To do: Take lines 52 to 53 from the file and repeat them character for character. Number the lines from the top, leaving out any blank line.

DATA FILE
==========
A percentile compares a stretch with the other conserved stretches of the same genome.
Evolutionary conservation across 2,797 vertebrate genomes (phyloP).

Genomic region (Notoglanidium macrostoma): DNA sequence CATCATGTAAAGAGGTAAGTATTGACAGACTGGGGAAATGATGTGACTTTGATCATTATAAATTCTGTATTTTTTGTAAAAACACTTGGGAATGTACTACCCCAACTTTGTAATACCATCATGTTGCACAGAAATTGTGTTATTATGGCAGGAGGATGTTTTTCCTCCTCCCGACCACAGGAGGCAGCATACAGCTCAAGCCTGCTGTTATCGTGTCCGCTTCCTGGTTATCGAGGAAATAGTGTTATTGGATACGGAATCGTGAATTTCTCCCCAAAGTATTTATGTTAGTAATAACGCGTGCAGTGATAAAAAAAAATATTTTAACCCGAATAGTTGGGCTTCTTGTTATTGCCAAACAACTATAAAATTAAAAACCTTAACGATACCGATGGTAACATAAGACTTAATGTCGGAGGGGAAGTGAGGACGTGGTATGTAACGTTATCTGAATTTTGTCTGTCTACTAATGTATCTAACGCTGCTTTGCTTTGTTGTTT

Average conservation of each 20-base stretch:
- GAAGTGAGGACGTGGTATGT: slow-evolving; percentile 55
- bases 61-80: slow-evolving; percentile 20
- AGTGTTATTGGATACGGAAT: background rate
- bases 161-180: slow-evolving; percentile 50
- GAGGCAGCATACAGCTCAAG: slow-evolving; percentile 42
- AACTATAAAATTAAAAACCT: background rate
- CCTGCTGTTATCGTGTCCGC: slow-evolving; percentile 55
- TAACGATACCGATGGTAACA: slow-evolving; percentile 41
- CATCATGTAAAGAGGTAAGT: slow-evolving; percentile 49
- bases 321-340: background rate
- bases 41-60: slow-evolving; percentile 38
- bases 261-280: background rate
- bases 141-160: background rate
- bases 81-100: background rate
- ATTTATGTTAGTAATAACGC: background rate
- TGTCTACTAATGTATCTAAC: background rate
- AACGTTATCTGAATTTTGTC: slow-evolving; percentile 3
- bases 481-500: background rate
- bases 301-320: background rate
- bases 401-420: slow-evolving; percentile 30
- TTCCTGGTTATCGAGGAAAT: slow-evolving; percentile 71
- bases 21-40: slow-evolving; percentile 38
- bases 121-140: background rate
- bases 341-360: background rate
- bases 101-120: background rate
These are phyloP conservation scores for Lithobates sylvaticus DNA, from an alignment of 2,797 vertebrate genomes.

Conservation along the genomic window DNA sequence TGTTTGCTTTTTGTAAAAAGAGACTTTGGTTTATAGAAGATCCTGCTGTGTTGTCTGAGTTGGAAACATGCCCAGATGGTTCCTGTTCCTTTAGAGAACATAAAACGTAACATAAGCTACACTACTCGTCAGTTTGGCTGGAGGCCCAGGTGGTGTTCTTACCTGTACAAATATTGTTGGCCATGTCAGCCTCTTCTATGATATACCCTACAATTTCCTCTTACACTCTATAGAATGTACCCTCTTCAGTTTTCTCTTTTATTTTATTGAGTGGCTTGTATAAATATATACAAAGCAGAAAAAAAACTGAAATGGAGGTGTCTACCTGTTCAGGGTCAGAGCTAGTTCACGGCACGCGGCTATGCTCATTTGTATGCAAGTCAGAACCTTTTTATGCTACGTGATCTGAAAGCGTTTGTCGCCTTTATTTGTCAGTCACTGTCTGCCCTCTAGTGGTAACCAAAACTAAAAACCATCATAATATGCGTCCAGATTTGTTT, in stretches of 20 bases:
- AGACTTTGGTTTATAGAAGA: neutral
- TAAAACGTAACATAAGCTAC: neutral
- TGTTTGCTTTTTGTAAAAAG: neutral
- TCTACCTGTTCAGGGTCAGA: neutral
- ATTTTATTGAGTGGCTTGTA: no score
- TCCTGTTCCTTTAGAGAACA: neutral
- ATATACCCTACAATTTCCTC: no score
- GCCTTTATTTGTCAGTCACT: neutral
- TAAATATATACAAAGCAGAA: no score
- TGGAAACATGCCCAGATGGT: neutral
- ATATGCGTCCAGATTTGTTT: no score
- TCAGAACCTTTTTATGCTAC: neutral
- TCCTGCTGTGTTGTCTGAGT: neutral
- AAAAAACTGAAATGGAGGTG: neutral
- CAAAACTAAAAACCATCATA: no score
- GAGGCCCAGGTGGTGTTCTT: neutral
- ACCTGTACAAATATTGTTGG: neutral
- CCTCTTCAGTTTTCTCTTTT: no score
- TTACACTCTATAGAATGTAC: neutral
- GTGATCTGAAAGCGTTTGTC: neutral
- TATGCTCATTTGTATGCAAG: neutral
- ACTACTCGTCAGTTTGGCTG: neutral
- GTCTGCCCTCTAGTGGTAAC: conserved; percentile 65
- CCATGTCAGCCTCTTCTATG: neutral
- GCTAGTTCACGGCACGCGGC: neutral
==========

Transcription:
- TATGCTCATTTGTATGCAAG: neutral
- ACTACTCGTCAGTTTGGCTG: neutral